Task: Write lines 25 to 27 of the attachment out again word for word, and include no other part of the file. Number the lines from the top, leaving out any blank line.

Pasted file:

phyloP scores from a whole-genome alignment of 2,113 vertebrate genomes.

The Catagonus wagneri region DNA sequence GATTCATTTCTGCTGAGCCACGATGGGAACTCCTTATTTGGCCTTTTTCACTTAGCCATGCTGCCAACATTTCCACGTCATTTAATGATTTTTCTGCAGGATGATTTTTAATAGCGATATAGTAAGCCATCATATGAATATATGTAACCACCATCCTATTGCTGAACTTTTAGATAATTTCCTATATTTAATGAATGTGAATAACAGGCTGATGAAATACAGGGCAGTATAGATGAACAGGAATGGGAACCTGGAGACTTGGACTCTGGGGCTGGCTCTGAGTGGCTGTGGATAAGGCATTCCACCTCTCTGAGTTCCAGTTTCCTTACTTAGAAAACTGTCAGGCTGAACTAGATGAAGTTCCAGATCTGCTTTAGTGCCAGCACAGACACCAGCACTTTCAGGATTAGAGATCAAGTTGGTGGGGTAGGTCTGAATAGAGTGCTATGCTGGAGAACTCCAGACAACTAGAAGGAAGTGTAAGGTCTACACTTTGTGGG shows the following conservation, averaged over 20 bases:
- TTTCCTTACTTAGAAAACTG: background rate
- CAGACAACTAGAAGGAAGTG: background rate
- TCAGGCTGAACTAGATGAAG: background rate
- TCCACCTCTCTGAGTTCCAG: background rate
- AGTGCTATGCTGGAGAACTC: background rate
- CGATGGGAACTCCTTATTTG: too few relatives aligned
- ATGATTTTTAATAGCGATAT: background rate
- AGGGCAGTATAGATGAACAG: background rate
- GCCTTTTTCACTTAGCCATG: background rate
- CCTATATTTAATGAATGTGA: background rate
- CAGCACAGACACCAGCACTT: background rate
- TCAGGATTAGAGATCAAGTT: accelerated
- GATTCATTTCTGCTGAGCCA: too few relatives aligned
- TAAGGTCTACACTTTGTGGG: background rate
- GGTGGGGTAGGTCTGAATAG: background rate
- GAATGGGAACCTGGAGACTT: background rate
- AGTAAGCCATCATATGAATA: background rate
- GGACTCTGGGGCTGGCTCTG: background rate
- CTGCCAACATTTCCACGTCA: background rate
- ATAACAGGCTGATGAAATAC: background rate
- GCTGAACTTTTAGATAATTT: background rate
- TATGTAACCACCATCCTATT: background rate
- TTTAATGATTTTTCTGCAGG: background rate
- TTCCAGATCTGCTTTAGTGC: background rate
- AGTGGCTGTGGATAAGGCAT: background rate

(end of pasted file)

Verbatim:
- TTTAATGATTTTTCTGCAGG: background rate
- TTCCAGATCTGCTTTAGTGC: background rate
- AGTGGCTGTGGATAAGGCAT: background rate